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Due Process in Title IX Cases
- Case Results
- List of Schools
Here are some representative results we’ve achieved for our clients.
Female complainant’s rights, health, and safety protected throughout lengthy proceedings
Our client was sexually assaulted by a male student acquaintance. We became involved to support our client in getting proper medical treatment, preserving and collecting evidence and witness testimony, and securing therapeutic support. We helped her understand and navigate the many complex options available to her, including a criminal complaint, an informal complaint process, a formal complaint process, or doing nothing. We guided her through the informal process and then the formal process, including interviews with various school and law enforcement officials, and worked closely with the school to put in place appropriate accommodations ensuring that all interviews and hearings did not retraumatize her. The male student was found responsible and was expelled.
Large private university
Witness to sexual violence protected from intimidation
We represented a female witness to a dating violence case on campus who was being pressured to speak with the police and the school investigators about a violent matter she had witnessed on her dorm floor. We immediately communicated on her behalf to the local police, school administrators, and the Title IX investigators to protect her right to choose to not testify and ensure her safety on campus. She was very relieved not to be pressured by the school, the title IX office or the police to attend the hearing and testify about fellow students.
Small private college
Investigation of sexual assault complaint concludes with no charges filed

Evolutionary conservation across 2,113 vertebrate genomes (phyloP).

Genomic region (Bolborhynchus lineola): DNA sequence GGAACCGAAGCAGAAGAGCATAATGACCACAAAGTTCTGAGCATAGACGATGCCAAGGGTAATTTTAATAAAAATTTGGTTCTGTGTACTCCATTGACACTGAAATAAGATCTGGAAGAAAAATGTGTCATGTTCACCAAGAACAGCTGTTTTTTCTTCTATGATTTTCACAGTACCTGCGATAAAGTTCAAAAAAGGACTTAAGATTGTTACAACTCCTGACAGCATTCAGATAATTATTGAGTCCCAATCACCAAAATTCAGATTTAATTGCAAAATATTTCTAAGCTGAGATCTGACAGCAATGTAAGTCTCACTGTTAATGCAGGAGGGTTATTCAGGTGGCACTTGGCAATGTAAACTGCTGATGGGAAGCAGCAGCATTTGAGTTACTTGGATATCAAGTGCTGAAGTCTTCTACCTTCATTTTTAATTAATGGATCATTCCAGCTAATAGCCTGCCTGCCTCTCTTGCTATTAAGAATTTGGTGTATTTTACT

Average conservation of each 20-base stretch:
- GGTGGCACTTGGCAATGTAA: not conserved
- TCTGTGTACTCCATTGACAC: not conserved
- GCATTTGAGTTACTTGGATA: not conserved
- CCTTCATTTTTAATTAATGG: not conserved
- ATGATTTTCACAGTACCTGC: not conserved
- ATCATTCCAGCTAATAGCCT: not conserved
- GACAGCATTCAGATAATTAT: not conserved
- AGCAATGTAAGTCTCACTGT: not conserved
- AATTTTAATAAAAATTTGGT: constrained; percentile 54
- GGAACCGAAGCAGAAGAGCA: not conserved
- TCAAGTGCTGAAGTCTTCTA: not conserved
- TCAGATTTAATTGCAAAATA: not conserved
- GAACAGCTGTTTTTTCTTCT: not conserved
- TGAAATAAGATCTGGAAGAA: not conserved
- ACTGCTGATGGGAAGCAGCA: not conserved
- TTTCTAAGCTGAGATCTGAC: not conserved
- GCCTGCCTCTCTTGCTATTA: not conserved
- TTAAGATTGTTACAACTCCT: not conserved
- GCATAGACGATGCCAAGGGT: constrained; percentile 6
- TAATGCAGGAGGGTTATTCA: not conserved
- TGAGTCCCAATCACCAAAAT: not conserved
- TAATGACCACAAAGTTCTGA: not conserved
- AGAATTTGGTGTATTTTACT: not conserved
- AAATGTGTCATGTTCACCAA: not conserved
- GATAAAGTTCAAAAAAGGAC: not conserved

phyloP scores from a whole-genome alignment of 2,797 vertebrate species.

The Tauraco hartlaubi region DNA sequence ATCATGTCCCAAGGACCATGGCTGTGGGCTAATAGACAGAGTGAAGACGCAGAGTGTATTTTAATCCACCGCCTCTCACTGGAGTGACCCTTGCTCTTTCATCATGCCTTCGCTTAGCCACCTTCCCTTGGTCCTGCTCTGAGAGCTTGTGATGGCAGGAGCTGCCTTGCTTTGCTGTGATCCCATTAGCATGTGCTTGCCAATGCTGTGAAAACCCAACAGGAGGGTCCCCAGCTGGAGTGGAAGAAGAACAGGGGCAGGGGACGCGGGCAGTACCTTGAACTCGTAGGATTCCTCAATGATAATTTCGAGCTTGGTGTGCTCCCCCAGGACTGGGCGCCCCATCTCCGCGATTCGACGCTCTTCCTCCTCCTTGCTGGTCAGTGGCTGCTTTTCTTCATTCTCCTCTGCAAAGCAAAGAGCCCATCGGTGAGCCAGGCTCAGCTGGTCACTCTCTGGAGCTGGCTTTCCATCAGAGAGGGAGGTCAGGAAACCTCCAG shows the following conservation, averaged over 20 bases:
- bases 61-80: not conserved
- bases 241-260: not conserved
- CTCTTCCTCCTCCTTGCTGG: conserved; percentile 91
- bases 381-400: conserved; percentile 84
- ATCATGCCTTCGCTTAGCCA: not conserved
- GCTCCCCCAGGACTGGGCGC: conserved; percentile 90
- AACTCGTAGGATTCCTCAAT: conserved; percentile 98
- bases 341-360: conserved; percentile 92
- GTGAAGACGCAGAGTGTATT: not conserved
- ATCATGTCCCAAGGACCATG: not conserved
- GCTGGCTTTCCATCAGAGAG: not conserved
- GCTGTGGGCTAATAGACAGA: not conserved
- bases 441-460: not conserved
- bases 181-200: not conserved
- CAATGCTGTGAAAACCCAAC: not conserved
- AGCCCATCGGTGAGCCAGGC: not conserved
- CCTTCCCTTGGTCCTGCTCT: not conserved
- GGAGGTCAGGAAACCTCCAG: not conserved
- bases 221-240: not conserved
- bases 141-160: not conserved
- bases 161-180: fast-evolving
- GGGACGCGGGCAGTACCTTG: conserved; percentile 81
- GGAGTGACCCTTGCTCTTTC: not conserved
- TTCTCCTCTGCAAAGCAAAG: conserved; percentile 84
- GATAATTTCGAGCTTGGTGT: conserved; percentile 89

Our client contacted us immediately upon receiving notice by his school that a claim of sexual assault was made against him by a female student. We assisted him in preparing his detailed answer to the complaint, and then prepared him and accompanied him to his interview with the campus safety police officers. We worked with the school Title IX administrators and helped our client find evidence to show inconsistencies with the complaint. The complainant withdrew her complaint when presented with these inconsistencies and then recanted. The investigation ended and our client was not charged with anything.
Midsized private collegeSee More Case Results
I was introduced to Attorney Duffy by my criminal defense attorney because I was fighting both a criminal charge and a conduct code violations charge. Felice's office responded right away and she and I met by Zoom video. She and her team were respectful, professional and super knowledgeable. They made everything clear and easily understandable. They knew exactly what questions to ask the school officials to get them to focus on the facts that supported my case. I was incredibly well prepared. I knew what I was going to say before I went in to my interviews and how to react to the many questions that would have tripped me up. I got probation, which was definitely the best possible outcome and I couldn’t have gotten that without Attorney Duffy’s help.